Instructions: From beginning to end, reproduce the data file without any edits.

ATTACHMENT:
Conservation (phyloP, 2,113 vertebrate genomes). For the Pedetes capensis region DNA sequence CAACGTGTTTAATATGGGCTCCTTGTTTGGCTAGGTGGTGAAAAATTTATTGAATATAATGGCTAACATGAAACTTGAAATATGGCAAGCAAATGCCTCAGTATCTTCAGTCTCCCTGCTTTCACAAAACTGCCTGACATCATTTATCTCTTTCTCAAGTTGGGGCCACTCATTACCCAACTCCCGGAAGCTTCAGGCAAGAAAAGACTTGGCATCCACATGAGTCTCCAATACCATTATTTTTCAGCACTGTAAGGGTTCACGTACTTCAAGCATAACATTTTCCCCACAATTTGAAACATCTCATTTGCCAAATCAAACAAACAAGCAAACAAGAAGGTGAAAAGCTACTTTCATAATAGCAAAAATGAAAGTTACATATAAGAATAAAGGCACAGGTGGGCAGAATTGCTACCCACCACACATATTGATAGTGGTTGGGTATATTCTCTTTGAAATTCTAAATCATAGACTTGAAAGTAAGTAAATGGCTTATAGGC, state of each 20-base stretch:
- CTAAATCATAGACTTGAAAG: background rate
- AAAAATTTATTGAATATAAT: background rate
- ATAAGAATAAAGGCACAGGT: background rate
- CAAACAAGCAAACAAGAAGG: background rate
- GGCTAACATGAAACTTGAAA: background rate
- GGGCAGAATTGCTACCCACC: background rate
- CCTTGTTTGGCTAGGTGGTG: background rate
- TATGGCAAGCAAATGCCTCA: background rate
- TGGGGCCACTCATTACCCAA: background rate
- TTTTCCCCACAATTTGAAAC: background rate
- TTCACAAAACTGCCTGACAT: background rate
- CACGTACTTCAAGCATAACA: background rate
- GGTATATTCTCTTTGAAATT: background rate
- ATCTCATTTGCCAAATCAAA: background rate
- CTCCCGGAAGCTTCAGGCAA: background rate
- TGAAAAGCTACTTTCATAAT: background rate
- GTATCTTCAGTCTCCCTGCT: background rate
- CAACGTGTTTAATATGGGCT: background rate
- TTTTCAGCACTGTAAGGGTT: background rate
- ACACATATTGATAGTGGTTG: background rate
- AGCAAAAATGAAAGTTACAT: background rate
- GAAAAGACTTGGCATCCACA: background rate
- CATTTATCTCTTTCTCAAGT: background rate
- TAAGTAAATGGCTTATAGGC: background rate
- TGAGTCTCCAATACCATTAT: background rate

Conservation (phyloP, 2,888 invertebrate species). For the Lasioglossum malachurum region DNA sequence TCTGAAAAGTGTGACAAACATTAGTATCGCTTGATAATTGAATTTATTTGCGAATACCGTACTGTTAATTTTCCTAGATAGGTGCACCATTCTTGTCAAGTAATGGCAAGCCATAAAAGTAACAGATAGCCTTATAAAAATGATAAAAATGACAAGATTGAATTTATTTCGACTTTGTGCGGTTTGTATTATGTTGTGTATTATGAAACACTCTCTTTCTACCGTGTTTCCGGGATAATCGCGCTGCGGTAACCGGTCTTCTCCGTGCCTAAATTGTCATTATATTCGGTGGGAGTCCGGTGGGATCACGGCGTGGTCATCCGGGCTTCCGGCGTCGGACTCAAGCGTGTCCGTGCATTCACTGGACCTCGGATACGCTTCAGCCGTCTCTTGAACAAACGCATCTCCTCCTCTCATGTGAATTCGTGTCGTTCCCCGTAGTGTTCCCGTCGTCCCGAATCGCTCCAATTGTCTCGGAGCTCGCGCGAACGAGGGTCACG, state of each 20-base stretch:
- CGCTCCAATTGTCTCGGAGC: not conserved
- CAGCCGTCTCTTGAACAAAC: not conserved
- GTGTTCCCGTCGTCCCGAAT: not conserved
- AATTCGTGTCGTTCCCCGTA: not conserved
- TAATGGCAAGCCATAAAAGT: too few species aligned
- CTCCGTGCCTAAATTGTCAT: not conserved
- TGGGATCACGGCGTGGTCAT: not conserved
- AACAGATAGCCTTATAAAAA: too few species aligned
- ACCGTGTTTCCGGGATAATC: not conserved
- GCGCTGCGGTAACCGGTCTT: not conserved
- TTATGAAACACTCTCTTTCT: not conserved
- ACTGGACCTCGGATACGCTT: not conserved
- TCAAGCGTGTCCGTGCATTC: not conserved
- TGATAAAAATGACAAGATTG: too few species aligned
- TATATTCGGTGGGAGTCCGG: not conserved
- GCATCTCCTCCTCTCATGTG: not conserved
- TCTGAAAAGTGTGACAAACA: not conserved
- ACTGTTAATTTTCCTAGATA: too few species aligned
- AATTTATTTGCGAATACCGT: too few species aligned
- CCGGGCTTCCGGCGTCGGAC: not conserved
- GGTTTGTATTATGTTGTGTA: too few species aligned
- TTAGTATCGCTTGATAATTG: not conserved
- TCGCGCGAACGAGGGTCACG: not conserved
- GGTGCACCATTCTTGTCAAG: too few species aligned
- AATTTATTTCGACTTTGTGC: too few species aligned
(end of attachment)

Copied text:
Conservation (phyloP, 2,113 vertebrate genomes). For the Pedetes capensis region DNA sequence CAACGTGTTTAATATGGGCTCCTTGTTTGGCTAGGTGGTGAAAAATTTATTGAATATAATGGCTAACATGAAACTTGAAATATGGCAAGCAAATGCCTCAGTATCTTCAGTCTCCCTGCTTTCACAAAACTGCCTGACATCATTTATCTCTTTCTCAAGTTGGGGCCACTCATTACCCAACTCCCGGAAGCTTCAGGCAAGAAAAGACTTGGCATCCACATGAGTCTCCAATACCATTATTTTTCAGCACTGTAAGGGTTCACGTACTTCAAGCATAACATTTTCCCCACAATTTGAAACATCTCATTTGCCAAATCAAACAAACAAGCAAACAAGAAGGTGAAAAGCTACTTTCATAATAGCAAAAATGAAAGTTACATATAAGAATAAAGGCACAGGTGGGCAGAATTGCTACCCACCACACATATTGATAGTGGTTGGGTATATTCTCTTTGAAATTCTAAATCATAGACTTGAAAGTAAGTAAATGGCTTATAGGC, state of each 20-base stretch:
- CTAAATCATAGACTTGAAAG: background rate
- AAAAATTTATTGAATATAAT: background rate
- ATAAGAATAAAGGCACAGGT: background rate
- CAAACAAGCAAACAAGAAGG: background rate
- GGCTAACATGAAACTTGAAA: background rate
- GGGCAGAATTGCTACCCACC: background rate
- CCTTGTTTGGCTAGGTGGTG: background rate
- TATGGCAAGCAAATGCCTCA: background rate
- TGGGGCCACTCATTACCCAA: background rate
- TTTTCCCCACAATTTGAAAC: background rate
- TTCACAAAACTGCCTGACAT: background rate
- CACGTACTTCAAGCATAACA: background rate
- GGTATATTCTCTTTGAAATT: background rate
- ATCTCATTTGCCAAATCAAA: background rate
- CTCCCGGAAGCTTCAGGCAA: background rate
- TGAAAAGCTACTTTCATAAT: background rate
- GTATCTTCAGTCTCCCTGCT: background rate
- CAACGTGTTTAATATGGGCT: background rate
- TTTTCAGCACTGTAAGGGTT: background rate
- ACACATATTGATAGTGGTTG: background rate
- AGCAAAAATGAAAGTTACAT: background rate
- GAAAAGACTTGGCATCCACA: background rate
- CATTTATCTCTTTCTCAAGT: background rate
- TAAGTAAATGGCTTATAGGC: background rate
- TGAGTCTCCAATACCATTAT: background rate

Conservation (phyloP, 2,888 invertebrate species). For the Lasioglossum malachurum region DNA sequence TCTGAAAAGTGTGACAAACATTAGTATCGCTTGATAATTGAATTTATTTGCGAATACCGTACTGTTAATTTTCCTAGATAGGTGCACCATTCTTGTCAAGTAATGGCAAGCCATAAAAGTAACAGATAGCCTTATAAAAATGATAAAAATGACAAGATTGAATTTATTTCGACTTTGTGCGGTTTGTATTATGTTGTGTATTATGAAACACTCTCTTTCTACCGTGTTTCCGGGATAATCGCGCTGCGGTAACCGGTCTTCTCCGTGCCTAAATTGTCATTATATTCGGTGGGAGTCCGGTGGGATCACGGCGTGGTCATCCGGGCTTCCGGCGTCGGACTCAAGCGTGTCCGTGCATTCACTGGACCTCGGATACGCTTCAGCCGTCTCTTGAACAAACGCATCTCCTCCTCTCATGTGAATTCGTGTCGTTCCCCGTAGTGTTCCCGTCGTCCCGAATCGCTCCAATTGTCTCGGAGCTCGCGCGAACGAGGGTCACG, state of each 20-base stretch:
- CGCTCCAATTGTCTCGGAGC: not conserved
- CAGCCGTCTCTTGAACAAAC: not conserved
- GTGTTCCCGTCGTCCCGAAT: not conserved
- AATTCGTGTCGTTCCCCGTA: not conserved
- TAATGGCAAGCCATAAAAGT: too few species aligned
- CTCCGTGCCTAAATTGTCAT: not conserved
- TGGGATCACGGCGTGGTCAT: not conserved
- AACAGATAGCCTTATAAAAA: too few species aligned
- ACCGTGTTTCCGGGATAATC: not conserved
- GCGCTGCGGTAACCGGTCTT: not conserved
- TTATGAAACACTCTCTTTCT: not conserved
- ACTGGACCTCGGATACGCTT: not conserved
- TCAAGCGTGTCCGTGCATTC: not conserved
- TGATAAAAATGACAAGATTG: too few species aligned
- TATATTCGGTGGGAGTCCGG: not conserved
- GCATCTCCTCCTCTCATGTG: not conserved
- TCTGAAAAGTGTGACAAACA: not conserved
- ACTGTTAATTTTCCTAGATA: too few species aligned
- AATTTATTTGCGAATACCGT: too few species aligned
- CCGGGCTTCCGGCGTCGGAC: not conserved
- GGTTTGTATTATGTTGTGTA: too few species aligned
- TTAGTATCGCTTGATAATTG: not conserved
- TCGCGCGAACGAGGGTCACG: not conserved
- GGTGCACCATTCTTGTCAAG: too few species aligned
- AATTTATTTCGACTTTGTGC: too few species aligned